However, fans coming up to you after the show can also lead to some of the weirdest moments. Since a lot of the shows I do don’t have a backstage, and some of the audiences are small, people feel very comfortable approaching me, which I love, because what would my job be without weird stories. (smiles) Since I do all my own booking and I’m always travelling to new places, I never know what I’m going to get. One of the weirdest nights was when I did a show at a coffee shop that was actually a church. When I booked the show I was under the impression that it was a coffee shop, but when I got there it was actually a coffee shop “inside” a church. I have nothing against playing in a church, I’ll play anywhere to anyone, but my music is not necessarily labelled “Christian”. They had me play in between two Christian metal bands. I was worried when I took the stage with my harmonica and painted guitar, but after telling a few stories and singing a few songs everyone was into it, which reminded me again how universal folk music could be.
Some time ago, in an interview where you were asked to talk about the most influential albums in your music career, you primarily cited “New American Language” by Dan Bern, an underrated U.S. songwriter. Talking about Bern, you said: “Dan and his guitar alone could take over the world”, underlining moreover the undeserved visibility of a singer you somehow consider as a mentor. Which aspects of his songwriting impressed you most?
Out of all the musicians out there today I look to Dan the most for guidance and inspiration. Although we have different styles on stage and in songwriting, I admire the way that he approaches the art. Dan will write about anything. If there’s a line he wants to say, he’ll say it, and I don’t just mean in the terms of something that would be controversial or in need of censorship, I mean something that sounds stylistically awkward or unique. A lot of times a songwriter will be in the middle of writing and a line will come to them that sounds good in their head, but is really hard to fit into the structure of the song. Usually what ends up happening is that the line or idea gets thrown out or twisted so that it loses its original impact. With Dan, what stands out is that you can tell most of his lines are coming from the original place. In my opinion, that’s what makes him a great songwriter. “New American Language” is the perfect combination of his songwriting and great production by Chuck Plotkin.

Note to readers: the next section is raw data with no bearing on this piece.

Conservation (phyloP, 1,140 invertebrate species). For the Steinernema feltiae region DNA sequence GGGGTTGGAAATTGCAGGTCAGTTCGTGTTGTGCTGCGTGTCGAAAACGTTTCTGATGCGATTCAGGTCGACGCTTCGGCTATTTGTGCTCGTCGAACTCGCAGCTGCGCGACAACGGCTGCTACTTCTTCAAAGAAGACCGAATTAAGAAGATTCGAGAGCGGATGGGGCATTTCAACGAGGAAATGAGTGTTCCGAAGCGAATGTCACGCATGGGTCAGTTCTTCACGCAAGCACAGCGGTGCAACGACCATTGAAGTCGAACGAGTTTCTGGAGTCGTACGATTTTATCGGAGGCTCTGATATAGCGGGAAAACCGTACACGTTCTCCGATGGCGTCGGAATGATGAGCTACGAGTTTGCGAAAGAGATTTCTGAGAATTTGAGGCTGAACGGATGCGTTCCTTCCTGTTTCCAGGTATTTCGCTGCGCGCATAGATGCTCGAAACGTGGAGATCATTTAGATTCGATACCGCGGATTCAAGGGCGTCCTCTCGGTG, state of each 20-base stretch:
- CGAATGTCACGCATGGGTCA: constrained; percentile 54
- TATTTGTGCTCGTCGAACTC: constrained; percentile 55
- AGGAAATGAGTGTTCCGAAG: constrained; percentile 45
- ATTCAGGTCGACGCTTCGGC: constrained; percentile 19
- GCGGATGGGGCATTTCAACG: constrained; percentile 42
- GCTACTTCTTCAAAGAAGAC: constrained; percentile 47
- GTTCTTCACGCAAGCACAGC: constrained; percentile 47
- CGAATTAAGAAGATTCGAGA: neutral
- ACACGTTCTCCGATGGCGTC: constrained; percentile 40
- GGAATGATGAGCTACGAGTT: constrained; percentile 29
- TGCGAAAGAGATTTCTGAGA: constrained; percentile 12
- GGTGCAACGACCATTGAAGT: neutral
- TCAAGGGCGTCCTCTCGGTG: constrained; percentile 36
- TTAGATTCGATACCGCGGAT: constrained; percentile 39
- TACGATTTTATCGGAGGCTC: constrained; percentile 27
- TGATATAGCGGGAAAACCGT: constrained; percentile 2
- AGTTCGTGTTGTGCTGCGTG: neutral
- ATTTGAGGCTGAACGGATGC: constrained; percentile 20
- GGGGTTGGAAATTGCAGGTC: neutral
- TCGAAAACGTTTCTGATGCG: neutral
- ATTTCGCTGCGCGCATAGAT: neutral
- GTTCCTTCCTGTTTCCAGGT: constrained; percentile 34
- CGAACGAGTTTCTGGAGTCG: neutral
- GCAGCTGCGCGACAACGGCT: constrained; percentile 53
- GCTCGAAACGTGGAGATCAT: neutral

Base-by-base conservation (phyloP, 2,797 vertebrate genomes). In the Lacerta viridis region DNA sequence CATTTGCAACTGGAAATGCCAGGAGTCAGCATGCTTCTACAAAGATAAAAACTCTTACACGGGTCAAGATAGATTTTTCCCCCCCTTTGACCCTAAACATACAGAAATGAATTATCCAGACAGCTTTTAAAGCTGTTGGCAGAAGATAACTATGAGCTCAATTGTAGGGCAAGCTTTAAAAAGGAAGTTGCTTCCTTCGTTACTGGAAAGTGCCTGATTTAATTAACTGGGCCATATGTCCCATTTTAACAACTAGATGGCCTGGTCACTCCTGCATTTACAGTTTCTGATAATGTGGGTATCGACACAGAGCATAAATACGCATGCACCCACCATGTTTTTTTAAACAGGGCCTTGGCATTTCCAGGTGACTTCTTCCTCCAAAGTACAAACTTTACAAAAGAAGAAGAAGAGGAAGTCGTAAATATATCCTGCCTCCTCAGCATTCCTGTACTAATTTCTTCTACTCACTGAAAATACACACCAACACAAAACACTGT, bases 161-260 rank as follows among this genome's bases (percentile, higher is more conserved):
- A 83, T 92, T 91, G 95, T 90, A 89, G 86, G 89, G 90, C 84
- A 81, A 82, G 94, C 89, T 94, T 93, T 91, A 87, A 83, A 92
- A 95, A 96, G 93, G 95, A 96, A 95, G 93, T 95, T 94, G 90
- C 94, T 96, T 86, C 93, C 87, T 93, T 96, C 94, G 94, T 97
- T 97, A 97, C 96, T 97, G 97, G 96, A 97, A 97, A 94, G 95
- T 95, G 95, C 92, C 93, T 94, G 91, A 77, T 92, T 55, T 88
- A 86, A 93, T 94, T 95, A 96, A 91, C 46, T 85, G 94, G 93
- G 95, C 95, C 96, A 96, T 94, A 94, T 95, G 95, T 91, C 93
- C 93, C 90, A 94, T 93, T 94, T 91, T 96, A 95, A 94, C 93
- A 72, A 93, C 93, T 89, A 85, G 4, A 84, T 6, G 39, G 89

On your MySpace page, in the “Influences” section you mention, among the others, Joel and Ethan Coen, the two brilliant directors. How did their imagery affect you and your music?
I refer to them not so much in my songwriting or my music, but when I sit down to make an album. An album to me is similar to a film in the sense that there’s a story that you want to tell and here’s the moment when you have to cast it in stone. It will stay this way forever and people will come to view it over and over again. A live performance is easy because you can change things to fit your audiences and things can evolve. What makes recording an album so intense is that no matter what you do you are going to end up with one finite product. When I sit down to do it I think of it as a film and I look for inspiration from great film directors: Coen brothers, Hitchcock, Kubrick. With the Coen brothers, their attention to detail is amazing. The way that they lay out their plots and character development all inspires me.
Imagine that you have been condemned to spend a full year on an isolated island. If you could only bring two albums and a book with you, which ones would you choose?
I would bring “Rain Dogs” by Tom Waits and “Decade” by Neil Young. “Rain Dogs” is an album that never gets old for me and “Decade” presents a beautiful scope of Neil Young’s diversity. It’s a great mix of folk and rock and roll.
As for the book I would choose anything by Mark Twain or John Steinbeck. They are both such great storytellers that out of all the books I read, when I finish one of their books I feel like I could just pick it back up and read it again.
In many of your pictures available on the web, you are together with your inseparable acoustic guitar, whose pied cash is such an explosion of colours that it is almost impossible not to notice it. Could you tell us something about this artwork’s story?
I’m glad you asked that. One of the questions I get asked the most is whether or not I painted my guitar. In the fall of 2001 I was living in Santa Cruz, CA, with a bunch of artists and one night I painted a simple design on the face of it. A couple of the people in the house asked if they could add to it. Within a few hours the whole front had been painted. For the next year at parties and get togethers anyone who wanted to and had a good idea was allowed to paint. Some were people I knew, some were people I had never met and have never seen since. Even today people will come up to me and point to something they had painted on my guitar that I was unaware of.
In multiple live performances, the alchemy between performers is of utmost importance in order to feel comfortable, thus obtaining the better results. If you had the opportunity to tour with a band or an artist you appreciate and do not know yet, who would you choose?
Even though I’m an acoustic performer and play mostly solo I love it when I see a band that is really tied together. Two of the bands that I would love to work with would be Tom Petty and the Heartbreakers and Wilco.